Hyperion Records

Protestant Chorales
Chorale Variations and Improvisation Models from the hymn book of the Bohemian Brothers

'Eben: Organ Music, Vol. 4' (CDA67197)
Eben: Organ Music, Vol. 4
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No 01: K chvále Pána Boha svého
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No 02: Ó Svetlo, Trojice svatá
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No 03: Navštiv nás, Kriste zádoucí
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No 04: Otce všemohoucí
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No 05: Teš se z Krista Krále, dcerko Siónská
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No 06: Narodil se Kristus Pán
Track 10 on CDA67197 [1'41] Please, someone, buy me …
No 07: Pán Kristus, Syn Bozí vecný
Track 11 on CDA67197 [1'22] Please, someone, buy me …
No 08: Vstal z mrtvých Kristus Spasitel
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No 09: Ej, lidé vpravde kající
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No 10: Aj, jak jsou milí tvoji príbytkové
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No 11: Ó Pane Jezíši nejmilostivejší
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No 12: Probud’me se, krest’ané
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Protestant Chorales
The Protestant Chorales explore the art of improvisation – once expected from every musician, now all-but gone from the concert hall, thanks to increasing specialization by both composers and performers. Musical improvisation was once a required part of the training of every musician; this is no longer so. At least in one area, however, improvisation has survived and is still an important factor in both the training and concert practice of musicians for this instrument: the organ. The tradition of improvisation has survived in organ playing while being lost to almost all of the other forms of music performance with the exception of jazz. I think this is particularly regrettable, because improvisation belongs to the most delightful forms of musical diversion. Very little else can compare to the pleasure of sitting at an instrument, laying the music aside, and just carrying on a dialogue with the instrument.

There are, however, three fundamental prerequisites for improvisation, one of which the musician must be born with: harmonic conception. Musicians who don’t have this capability have to resort to theoretical knowledge of harmony to improvise melodies and modulations. The result is usually sluggish improvisation that is too complicated and intellectual. Both of the other prerequisites can be learned. One is technical agility in playing the instrument, and the other is spontaneity of thought processes in relation to the knowledge and mastery of the instrument, the rules of thematic development, the formal construction, the various styles etc., making it possible rapidly to coordinate all of these elements.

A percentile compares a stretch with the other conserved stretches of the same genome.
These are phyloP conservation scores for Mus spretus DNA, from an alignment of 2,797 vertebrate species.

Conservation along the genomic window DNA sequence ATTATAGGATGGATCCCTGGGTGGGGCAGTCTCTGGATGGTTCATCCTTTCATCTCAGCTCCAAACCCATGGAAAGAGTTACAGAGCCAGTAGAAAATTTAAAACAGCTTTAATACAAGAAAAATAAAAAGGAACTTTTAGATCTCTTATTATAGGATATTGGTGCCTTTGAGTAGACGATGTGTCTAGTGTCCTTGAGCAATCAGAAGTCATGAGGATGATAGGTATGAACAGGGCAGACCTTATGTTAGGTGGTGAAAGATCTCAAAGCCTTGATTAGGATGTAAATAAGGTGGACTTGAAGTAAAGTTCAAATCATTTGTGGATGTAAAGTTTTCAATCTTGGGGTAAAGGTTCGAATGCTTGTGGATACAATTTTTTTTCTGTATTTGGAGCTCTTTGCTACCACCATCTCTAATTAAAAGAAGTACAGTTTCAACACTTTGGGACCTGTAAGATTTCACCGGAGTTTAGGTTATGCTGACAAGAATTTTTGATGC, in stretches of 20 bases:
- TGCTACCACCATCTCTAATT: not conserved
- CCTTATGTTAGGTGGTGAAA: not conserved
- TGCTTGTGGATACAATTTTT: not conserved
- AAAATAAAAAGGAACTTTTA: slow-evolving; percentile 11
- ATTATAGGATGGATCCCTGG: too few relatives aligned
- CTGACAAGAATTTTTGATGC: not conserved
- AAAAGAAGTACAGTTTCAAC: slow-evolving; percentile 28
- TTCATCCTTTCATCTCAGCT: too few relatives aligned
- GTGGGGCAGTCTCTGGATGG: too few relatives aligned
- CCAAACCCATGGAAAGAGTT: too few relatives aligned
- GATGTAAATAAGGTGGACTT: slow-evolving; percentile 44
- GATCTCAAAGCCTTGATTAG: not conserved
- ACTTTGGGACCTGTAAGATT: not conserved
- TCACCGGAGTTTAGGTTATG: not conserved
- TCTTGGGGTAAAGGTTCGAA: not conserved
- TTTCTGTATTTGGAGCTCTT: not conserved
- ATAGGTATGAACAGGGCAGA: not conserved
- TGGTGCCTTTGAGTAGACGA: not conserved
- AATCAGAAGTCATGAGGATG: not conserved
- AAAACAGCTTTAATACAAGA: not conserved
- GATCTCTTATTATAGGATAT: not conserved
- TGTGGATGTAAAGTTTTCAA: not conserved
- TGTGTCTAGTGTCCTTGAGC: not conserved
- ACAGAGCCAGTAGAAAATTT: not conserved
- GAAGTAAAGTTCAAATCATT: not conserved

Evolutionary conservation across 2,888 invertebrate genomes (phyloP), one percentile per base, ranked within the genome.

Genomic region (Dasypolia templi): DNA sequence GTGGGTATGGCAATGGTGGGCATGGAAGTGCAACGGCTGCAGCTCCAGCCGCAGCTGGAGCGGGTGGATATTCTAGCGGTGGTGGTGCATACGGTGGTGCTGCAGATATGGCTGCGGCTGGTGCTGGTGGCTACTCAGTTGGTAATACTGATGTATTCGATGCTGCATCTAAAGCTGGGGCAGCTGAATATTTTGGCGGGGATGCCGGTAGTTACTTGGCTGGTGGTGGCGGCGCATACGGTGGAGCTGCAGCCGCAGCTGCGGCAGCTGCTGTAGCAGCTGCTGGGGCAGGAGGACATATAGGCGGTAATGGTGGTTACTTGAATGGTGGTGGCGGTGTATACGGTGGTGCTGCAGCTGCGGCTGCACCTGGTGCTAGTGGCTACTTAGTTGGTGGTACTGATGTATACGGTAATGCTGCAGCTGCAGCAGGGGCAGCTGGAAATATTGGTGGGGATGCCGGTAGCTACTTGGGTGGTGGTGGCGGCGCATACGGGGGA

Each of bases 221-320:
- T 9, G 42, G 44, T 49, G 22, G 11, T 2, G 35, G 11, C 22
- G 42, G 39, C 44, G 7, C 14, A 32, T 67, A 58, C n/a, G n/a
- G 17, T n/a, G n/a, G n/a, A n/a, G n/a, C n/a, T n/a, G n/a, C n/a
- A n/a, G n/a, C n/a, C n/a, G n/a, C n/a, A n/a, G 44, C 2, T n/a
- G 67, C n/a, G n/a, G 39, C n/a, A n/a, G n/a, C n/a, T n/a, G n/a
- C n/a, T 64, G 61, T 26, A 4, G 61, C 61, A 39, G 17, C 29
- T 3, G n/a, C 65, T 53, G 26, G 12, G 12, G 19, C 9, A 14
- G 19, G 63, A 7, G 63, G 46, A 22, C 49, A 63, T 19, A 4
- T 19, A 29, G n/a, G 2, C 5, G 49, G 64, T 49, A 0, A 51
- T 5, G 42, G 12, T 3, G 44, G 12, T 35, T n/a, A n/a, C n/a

The organ is an instrument particularly suited to improvisation, since the player not only has a number of keys available under his hands and feet but also a variety of colours; and the opportunity for the pedal to be able to play an additional melodic line gives scope to enrich the musical expression further.

The Protestant Church of the Bohemian Brothers contacted me in the years after 1960. At that time a new, extensive edition of the protestant hymn book with several hundred chorales was being prepared. Naturally, many of the chorales from earlier editions, which were written exclusively in four-part harmony, were used. Since these were arrangements dating from earlier centuries, the Bohemian Brothers wanted to make a point of including several chorales with newer, more modern accompaniment in the new edition. I was requested to set a series of chorales in a modern but not too dissonant style.

Every chorale is also accompanied by a short improvisation model to demonstrate the technique. These are, of course, not concert improvisations but rather short preludes and interludes for the chorales. When I quote melodies in a concert improvisation, I don’t merely use the melodic material but also employ my own themes. In these chorales, I concentrate exclusively on the themes of the particular piece and always finish in its key so that another verse can be sung.

from notes by Petr Eben © 2005
English: Roland Smithers

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